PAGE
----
Defining, measuring and monitoring the equity of health care

There is a large amount of literature around how to define, operationalise and measure equity in relation to primary healthcare services,[12,13,2022] where equity is generally taken to mean ‘fair’ or ‘socially just’. Equity has been generally conceptualised as either horizontal equity or vertical equity. Vertical equity works on the principle that individuals/groups that are ‘different’ should be treated differently, according to their levels of healthcare need. While this is fairly uncontentious, it is not straightforward to operationalise and monitor in a public health context. Horizontal equity works on the principle of equal treatment for individuals or groups with the same (or similar) levels of healthcare need. For the example of cervical cancer screening, the major determinants of ‘need’ for population- based screening would be age and sex. Therefore, using the framework of horizontal equity, one may expect that the provision, access and uptake of cervical cancer screening services would be similar between a group of 50–60-year-old women in one town and a similar group of women in another town. If there were systematic differences in uptake of cervical cancer screening services (i.e. differences in terms of social class, ethnicity etc), then we could suggest an inequitable uptake.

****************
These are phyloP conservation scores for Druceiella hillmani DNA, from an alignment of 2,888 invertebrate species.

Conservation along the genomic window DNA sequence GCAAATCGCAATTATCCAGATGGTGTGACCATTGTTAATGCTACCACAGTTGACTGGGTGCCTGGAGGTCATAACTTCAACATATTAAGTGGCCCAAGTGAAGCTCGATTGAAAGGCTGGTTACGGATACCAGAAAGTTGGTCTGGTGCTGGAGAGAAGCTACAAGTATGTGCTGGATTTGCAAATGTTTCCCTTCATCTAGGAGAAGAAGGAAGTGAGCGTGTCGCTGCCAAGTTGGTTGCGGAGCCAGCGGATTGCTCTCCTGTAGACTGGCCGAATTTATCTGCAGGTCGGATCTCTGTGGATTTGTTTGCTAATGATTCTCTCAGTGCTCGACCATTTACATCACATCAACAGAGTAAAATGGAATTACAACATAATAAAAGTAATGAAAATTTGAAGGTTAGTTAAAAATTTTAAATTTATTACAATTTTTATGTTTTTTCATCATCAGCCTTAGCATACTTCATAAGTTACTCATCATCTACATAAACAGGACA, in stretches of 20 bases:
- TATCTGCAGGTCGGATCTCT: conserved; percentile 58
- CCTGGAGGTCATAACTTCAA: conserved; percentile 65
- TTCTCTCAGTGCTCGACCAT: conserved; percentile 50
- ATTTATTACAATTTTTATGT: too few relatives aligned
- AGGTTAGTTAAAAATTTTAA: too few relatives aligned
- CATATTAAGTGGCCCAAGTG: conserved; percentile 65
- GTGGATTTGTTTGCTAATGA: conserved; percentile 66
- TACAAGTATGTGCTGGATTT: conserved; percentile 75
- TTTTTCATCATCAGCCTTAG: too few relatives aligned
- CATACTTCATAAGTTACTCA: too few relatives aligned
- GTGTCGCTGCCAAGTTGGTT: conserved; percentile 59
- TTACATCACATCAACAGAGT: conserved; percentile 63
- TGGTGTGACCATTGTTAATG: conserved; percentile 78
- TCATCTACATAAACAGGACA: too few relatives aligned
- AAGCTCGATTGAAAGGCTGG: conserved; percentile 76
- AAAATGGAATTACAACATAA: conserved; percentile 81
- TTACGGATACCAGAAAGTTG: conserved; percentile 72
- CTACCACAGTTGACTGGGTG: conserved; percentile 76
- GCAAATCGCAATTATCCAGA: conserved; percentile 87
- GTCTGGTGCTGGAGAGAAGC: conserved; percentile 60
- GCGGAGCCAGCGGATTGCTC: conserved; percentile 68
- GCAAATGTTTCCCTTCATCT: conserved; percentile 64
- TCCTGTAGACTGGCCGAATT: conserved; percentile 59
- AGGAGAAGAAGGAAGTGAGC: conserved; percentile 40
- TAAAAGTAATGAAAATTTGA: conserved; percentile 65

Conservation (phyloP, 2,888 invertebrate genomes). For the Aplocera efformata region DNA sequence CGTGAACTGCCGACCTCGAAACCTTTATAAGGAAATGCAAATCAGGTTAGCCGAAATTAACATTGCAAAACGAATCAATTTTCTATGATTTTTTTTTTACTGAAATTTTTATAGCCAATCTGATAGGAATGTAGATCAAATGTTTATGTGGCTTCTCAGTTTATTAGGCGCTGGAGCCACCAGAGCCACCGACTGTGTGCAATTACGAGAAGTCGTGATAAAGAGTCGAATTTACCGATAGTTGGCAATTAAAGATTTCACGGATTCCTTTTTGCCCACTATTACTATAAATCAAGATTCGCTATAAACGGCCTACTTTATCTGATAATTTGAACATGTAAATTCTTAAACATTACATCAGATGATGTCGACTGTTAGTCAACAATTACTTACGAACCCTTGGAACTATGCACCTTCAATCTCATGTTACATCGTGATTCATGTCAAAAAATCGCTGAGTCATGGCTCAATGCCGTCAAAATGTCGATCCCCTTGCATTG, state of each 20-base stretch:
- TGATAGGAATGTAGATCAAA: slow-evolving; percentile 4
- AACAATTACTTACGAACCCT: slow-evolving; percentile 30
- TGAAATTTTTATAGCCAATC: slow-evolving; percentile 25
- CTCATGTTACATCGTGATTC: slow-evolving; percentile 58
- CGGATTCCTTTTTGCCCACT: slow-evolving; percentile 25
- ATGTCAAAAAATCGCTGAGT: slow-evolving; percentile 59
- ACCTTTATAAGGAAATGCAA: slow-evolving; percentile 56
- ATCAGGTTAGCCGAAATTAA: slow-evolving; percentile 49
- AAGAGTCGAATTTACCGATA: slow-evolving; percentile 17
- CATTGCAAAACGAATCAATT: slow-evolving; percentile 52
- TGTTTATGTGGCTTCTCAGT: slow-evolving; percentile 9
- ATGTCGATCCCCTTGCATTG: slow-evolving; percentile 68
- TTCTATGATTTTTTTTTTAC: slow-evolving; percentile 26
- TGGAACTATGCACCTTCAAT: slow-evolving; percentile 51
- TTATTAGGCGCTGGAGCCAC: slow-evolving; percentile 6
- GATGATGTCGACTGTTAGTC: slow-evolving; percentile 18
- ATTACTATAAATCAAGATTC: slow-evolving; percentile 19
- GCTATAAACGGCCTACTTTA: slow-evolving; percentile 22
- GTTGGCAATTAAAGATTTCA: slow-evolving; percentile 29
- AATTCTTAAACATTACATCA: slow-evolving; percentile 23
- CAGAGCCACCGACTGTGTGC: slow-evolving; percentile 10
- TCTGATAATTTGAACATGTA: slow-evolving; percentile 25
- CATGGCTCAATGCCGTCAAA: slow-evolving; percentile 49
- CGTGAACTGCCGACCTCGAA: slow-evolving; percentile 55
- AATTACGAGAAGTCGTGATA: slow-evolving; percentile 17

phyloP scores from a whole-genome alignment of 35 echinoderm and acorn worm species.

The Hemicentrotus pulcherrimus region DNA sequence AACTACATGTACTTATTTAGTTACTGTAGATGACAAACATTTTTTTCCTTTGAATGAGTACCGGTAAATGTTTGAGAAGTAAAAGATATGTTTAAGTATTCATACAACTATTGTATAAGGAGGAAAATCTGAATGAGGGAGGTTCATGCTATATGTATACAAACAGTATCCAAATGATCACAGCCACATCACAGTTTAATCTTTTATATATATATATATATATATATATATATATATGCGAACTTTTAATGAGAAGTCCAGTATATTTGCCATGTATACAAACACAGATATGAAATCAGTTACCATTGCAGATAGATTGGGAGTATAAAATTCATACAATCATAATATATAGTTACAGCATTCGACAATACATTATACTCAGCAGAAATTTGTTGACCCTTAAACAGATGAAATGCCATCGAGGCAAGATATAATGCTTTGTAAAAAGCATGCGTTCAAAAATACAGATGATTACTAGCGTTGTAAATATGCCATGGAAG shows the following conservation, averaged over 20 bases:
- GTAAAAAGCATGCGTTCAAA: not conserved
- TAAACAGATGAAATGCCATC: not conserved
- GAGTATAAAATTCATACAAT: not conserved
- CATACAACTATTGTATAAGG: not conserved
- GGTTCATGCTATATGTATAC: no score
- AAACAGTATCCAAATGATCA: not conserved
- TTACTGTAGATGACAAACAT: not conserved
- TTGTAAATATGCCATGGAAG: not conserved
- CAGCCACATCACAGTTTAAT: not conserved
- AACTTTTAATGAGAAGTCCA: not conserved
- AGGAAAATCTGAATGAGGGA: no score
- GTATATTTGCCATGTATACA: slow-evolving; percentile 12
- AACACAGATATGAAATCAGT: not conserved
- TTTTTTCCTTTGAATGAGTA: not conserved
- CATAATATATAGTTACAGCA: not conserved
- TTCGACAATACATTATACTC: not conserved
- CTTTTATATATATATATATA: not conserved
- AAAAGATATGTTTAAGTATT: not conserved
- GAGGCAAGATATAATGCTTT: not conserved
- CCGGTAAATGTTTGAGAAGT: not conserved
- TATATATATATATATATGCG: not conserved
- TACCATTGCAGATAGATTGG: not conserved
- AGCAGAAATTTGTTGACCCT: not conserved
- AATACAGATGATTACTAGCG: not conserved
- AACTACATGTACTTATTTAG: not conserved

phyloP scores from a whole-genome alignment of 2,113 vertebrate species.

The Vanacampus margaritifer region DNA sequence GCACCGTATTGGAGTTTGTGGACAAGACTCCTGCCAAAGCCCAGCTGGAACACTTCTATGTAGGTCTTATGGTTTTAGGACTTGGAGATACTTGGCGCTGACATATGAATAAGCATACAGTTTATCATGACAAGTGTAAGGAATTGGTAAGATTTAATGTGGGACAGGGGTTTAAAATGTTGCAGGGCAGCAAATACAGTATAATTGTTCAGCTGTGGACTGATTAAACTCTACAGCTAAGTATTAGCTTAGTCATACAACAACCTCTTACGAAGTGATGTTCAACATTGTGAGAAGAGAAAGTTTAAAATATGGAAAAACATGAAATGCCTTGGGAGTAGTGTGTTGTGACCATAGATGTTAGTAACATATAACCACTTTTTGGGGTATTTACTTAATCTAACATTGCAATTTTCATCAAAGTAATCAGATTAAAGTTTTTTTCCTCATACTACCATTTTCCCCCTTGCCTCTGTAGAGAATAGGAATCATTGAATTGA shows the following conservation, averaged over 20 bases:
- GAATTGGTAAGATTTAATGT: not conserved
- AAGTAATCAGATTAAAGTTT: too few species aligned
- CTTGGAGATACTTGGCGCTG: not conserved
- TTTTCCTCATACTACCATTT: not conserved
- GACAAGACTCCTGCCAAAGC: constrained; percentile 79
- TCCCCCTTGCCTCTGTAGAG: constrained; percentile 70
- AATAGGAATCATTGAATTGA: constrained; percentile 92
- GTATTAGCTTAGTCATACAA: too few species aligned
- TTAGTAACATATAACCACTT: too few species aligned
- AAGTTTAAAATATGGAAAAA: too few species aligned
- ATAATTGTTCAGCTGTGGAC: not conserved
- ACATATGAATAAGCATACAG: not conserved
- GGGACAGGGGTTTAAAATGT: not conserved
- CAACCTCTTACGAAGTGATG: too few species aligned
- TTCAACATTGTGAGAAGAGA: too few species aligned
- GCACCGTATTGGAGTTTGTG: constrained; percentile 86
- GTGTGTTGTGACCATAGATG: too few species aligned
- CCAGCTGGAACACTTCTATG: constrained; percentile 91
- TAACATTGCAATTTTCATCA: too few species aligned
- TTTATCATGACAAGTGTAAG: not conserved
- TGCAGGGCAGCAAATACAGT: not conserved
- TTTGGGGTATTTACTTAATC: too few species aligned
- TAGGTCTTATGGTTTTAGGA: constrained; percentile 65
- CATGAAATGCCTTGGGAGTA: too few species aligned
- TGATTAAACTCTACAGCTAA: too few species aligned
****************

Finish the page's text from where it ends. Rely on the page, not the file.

Equity of health care has been divided into three domains: equal access to health care for people in equal need; equal treatment for people in equal need; and equal outcomes for people in equal need.[21] While this is a simplification of the nature of equity, it is useful in delineating the various domains in which inequities may arise. However, implicit in these domains of equity are terms which themselves require definition. For the purposes of this paper, we briefly mention two of these terms – access and need.

In a seminal paper, Aday and Andersen outlined different mechanisms for understanding and defining access.[23] They coined the terms ‘potential access’ and ‘realised access’ to differentiate between providing the mechanisms for people to access services (e.g. culturally appropriate information, adequately located services, appropriately staff mix etc) and the actual utilisation of those services. Goddard and Smith have built on this definition of access, to provide the following:[21] ‘the ability to secure a specified range of services, at a specified level of quality, subject to a specified maximum level of personal inconvenience and cost, whilst in possession of a specified level of information’ (p. 1151, italic added). This definition begins to make ‘access’ amenable to policy makers, since the word ‘specified’ allows them to shape access in relation to local circumstances (i.e. allow for differences).